(147) When Danger Nears: VA’s Unique Role in National Tragedy

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Golly, Miss Molly

A Blog about a Service Dog and her Veteran with PTSD

(Supporting the Veteran and the Family Caregiver)

On Friday, our community and our nation reeled from the horror of mass shootings by one crazed man at a Planned Parenthood facility. Checking my email minutes before we left for a doctor’s appointment at the Colorado Springs VA clinic, I read that an active shooter struck down police officers with patient evacuations in progress at the controversial facility that shared parking with my own doctor’s office. William and I loaded into his car just his doctor called. She cancelled his appointment, telling us the VA clinic was in lockdown and would be closed until the active shooter situation just a block away was resolved.

As so many in our city and around the country prayed for a peaceful resolution, our police officers fell under heavy gunfire, maneuvering through manmade obstacles and a relentless snowstorm. A police officer from our local university, an Iraq War Veteran, and one other civilian died in the attack with nine more wounded in the tragedy.

Our recently opened VA clinic sits atop a magnificent rolling hill with views spanning the 14,110-foot Pikes Peak Mountain and accompanying range. Idyllic in setting and architecture, the VA facility that works to heal our Veterans became refuge for emergency workers and victims of this tragedy. Just one block away and across an intersection from the assailed site, the VA closed its doors in a lockdown to protect employees and Veterans but opened them in sanctuary to those who fled from the gunman. The facility became a staging site for police officers and emergency workers to interview witnesses and defrost on one of our coldest days in an incident that reached into the night.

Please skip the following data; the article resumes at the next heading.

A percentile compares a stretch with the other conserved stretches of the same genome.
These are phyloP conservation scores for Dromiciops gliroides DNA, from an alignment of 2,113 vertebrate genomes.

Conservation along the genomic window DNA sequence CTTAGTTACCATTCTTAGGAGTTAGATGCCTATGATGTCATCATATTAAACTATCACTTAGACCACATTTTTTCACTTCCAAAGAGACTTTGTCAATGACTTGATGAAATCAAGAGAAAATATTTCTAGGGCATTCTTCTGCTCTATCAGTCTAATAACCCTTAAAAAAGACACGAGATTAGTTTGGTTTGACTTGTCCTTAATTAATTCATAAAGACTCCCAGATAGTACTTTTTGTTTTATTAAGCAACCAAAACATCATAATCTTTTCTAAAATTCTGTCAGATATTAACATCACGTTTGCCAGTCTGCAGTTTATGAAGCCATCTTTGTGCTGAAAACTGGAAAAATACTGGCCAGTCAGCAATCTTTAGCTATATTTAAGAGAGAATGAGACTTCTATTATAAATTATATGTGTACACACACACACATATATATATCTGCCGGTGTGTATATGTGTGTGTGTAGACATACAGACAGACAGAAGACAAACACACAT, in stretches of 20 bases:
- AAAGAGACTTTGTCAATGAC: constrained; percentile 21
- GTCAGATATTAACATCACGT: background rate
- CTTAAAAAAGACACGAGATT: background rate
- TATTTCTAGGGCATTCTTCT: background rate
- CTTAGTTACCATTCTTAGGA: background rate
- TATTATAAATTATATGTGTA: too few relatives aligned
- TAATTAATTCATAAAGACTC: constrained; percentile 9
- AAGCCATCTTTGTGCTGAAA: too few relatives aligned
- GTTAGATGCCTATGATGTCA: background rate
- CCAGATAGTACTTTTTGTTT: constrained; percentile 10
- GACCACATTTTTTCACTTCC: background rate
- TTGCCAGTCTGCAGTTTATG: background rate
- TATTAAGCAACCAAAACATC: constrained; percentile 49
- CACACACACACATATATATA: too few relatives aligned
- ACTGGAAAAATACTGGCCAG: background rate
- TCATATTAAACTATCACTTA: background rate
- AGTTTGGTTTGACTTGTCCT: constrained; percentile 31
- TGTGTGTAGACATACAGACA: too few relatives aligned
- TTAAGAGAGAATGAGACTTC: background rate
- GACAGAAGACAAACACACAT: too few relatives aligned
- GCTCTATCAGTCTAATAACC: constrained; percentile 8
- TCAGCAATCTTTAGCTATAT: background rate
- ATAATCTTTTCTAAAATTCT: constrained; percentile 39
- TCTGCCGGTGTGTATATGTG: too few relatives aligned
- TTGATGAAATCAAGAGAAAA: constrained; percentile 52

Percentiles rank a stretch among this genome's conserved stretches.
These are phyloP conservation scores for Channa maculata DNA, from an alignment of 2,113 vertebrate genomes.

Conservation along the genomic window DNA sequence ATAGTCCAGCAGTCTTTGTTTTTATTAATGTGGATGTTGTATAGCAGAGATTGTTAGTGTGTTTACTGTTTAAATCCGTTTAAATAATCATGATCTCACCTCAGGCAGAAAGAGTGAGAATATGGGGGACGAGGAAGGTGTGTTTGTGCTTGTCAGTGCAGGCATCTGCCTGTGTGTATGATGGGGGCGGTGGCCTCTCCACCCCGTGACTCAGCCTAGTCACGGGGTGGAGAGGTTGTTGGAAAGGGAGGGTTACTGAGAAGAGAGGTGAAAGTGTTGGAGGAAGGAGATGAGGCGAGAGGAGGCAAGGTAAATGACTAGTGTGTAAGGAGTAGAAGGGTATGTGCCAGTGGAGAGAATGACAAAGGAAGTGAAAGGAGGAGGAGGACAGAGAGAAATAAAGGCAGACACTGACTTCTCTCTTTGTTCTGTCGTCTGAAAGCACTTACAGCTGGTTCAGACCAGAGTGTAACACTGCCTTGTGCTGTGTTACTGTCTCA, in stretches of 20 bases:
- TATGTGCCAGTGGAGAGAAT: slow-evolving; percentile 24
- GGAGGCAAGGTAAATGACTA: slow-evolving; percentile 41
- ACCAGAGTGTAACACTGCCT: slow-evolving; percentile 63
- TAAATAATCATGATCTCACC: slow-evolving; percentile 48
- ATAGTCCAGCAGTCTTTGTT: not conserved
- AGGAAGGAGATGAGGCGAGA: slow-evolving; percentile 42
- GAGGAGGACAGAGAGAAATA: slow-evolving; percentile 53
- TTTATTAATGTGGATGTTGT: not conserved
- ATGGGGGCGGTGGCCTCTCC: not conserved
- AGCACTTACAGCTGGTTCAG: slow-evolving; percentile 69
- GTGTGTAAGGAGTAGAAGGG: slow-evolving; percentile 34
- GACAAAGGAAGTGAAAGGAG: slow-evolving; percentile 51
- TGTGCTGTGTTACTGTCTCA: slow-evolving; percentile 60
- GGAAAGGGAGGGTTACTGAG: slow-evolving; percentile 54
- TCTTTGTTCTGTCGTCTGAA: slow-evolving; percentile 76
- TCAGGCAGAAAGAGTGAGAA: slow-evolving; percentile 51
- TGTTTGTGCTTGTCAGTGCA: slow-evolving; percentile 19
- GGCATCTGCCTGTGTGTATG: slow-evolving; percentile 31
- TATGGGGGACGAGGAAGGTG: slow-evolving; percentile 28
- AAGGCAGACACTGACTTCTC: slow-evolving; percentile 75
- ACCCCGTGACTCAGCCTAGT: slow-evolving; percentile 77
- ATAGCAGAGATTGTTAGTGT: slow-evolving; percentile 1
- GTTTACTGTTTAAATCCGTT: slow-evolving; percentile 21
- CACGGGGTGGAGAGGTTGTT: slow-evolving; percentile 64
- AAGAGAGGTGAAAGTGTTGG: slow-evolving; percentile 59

In a previous blog, I spoke of our police officers and firefighters as our last line of defense on the home front. With our military defending our country overseas in a battle against terrorism, our local government, state, and federal law enforcement officials protect our country within its borders. Our police officers defend us in our homes and communities.

We mourn the loss of University of Colorado Colorado Springs Police Officer, Garrett Swasey, a 44-year old father of two children and co-Pastor of Hope Chapel, who gave his life freely to save others—just as so many other law enforcement and military personnel have done before him to ensure our safety. We also mourn the lives of the civilians, who died that day for every life lost is a tragedy.

We are grateful for the role the VA played in harboring those in need during this tragedy and for being a place of healing for those who defend our country.

About the blogger

Dr. Penelope “Penny” Culbreth-Graft is a retired city manager and graduate professor. She lives with her disabled Vietnam Veteran husband, William, and his service dog, Molly, on Cheyenne Mountain in Colorado. She writes, paints, cares for her husband, and spends time with her granddaughter.